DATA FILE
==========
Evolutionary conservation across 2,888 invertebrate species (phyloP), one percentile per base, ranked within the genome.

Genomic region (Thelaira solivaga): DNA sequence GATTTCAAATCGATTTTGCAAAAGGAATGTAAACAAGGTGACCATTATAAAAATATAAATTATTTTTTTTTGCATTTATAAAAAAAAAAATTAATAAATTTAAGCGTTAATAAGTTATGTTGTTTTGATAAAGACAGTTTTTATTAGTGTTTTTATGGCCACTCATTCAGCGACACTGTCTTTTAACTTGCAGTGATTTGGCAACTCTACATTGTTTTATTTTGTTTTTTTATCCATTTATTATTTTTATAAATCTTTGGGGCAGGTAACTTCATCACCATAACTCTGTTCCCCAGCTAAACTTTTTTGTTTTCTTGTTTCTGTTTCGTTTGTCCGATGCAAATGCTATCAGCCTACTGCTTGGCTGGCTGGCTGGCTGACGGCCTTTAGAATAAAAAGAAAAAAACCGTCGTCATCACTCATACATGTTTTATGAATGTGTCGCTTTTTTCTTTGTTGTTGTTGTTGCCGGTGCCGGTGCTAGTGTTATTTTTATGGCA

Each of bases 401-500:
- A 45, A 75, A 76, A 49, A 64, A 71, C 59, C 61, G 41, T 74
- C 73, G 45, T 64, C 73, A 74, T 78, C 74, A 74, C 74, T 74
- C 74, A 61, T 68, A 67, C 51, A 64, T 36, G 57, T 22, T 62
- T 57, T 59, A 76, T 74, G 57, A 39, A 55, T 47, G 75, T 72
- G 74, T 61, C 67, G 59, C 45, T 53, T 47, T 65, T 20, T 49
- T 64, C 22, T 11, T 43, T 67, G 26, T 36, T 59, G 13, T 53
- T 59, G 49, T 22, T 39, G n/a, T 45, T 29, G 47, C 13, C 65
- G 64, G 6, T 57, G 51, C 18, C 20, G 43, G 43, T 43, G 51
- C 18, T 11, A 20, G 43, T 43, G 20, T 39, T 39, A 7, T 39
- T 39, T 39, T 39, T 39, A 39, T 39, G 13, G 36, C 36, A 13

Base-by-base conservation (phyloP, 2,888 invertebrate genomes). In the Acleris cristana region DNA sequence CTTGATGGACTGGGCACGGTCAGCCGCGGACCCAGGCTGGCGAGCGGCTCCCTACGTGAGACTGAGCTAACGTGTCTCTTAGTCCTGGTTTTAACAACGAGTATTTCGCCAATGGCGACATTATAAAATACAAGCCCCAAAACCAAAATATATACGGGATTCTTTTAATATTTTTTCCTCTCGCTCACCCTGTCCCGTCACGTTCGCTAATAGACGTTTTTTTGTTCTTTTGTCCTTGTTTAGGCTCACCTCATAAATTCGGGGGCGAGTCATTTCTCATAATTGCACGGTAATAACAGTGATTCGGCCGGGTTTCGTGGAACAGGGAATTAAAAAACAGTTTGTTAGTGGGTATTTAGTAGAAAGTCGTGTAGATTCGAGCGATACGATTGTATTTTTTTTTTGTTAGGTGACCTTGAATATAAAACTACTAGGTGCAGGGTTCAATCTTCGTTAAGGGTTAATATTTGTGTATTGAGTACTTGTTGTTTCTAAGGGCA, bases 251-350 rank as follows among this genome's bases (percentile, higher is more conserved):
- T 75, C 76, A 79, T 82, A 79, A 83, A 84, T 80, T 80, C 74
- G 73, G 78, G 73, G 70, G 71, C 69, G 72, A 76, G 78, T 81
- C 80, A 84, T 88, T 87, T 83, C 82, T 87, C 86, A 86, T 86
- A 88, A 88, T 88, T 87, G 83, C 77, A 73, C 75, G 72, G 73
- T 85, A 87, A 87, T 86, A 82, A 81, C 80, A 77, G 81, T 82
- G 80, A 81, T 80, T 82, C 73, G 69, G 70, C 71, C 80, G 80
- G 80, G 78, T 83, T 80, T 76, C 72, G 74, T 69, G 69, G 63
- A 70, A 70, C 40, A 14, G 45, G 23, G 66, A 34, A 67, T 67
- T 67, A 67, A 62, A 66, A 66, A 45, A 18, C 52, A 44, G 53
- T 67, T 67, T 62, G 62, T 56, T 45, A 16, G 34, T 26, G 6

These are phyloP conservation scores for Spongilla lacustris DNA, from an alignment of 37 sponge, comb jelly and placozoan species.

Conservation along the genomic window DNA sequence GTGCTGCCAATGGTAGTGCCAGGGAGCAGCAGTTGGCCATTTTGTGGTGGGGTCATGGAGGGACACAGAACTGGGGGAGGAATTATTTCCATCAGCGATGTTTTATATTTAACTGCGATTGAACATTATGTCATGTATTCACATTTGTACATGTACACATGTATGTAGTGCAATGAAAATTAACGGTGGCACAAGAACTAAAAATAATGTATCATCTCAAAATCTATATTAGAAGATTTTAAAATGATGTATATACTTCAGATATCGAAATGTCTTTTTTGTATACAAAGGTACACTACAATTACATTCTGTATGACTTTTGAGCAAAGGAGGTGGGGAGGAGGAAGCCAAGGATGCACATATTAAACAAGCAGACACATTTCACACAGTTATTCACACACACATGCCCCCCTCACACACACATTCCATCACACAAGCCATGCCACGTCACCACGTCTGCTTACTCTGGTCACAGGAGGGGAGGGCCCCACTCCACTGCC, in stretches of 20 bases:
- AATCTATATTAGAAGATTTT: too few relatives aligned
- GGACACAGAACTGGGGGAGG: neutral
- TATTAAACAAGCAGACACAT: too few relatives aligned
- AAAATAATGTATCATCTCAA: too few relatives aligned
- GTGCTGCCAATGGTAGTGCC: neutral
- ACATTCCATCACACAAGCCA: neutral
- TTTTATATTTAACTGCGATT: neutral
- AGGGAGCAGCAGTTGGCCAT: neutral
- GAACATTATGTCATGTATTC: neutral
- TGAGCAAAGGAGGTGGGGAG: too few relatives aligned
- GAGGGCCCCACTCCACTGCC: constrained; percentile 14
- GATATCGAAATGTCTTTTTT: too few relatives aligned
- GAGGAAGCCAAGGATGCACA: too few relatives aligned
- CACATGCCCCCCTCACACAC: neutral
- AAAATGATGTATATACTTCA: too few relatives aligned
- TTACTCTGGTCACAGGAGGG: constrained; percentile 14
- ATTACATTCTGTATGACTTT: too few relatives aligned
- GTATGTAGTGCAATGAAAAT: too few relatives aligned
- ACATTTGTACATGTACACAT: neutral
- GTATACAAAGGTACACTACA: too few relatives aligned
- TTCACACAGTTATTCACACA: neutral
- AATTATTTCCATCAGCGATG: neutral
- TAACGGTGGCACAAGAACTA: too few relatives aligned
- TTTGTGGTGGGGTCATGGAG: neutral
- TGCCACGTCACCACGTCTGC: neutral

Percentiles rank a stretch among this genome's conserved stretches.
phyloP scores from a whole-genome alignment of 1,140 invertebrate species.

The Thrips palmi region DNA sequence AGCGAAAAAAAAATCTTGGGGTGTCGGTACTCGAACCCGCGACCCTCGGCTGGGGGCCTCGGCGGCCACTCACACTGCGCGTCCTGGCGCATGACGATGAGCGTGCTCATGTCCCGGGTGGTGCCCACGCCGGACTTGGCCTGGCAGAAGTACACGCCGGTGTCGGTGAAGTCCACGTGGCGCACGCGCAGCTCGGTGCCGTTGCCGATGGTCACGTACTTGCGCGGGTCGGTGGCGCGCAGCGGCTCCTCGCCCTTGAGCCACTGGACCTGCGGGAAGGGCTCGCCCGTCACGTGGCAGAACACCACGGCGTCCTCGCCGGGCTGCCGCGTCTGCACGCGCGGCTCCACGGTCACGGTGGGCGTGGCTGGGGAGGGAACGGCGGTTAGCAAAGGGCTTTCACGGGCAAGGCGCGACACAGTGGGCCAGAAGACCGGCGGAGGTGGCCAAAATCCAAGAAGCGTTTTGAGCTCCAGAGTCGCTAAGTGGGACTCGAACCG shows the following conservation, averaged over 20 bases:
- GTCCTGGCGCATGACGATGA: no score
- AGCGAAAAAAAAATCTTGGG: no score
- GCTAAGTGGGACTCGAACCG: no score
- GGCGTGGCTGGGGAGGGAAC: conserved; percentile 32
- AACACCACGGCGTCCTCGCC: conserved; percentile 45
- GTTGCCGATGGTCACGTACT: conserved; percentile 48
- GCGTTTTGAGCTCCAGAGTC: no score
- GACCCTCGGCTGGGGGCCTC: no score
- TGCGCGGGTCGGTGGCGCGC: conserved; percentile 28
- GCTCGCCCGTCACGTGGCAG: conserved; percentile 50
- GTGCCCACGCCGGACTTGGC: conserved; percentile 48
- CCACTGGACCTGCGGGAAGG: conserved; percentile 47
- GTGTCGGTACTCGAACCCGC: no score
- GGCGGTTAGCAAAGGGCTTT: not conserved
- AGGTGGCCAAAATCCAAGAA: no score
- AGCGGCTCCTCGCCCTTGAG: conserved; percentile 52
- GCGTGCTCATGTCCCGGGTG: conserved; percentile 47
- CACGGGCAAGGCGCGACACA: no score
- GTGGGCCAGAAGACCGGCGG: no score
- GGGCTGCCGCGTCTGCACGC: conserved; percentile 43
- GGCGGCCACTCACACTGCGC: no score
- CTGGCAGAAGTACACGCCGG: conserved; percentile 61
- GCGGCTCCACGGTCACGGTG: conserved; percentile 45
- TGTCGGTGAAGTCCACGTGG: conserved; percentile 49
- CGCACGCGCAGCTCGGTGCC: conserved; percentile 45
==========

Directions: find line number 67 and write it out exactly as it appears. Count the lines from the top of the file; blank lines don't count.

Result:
- GTGTCGGTACTCGAACCCGC: no score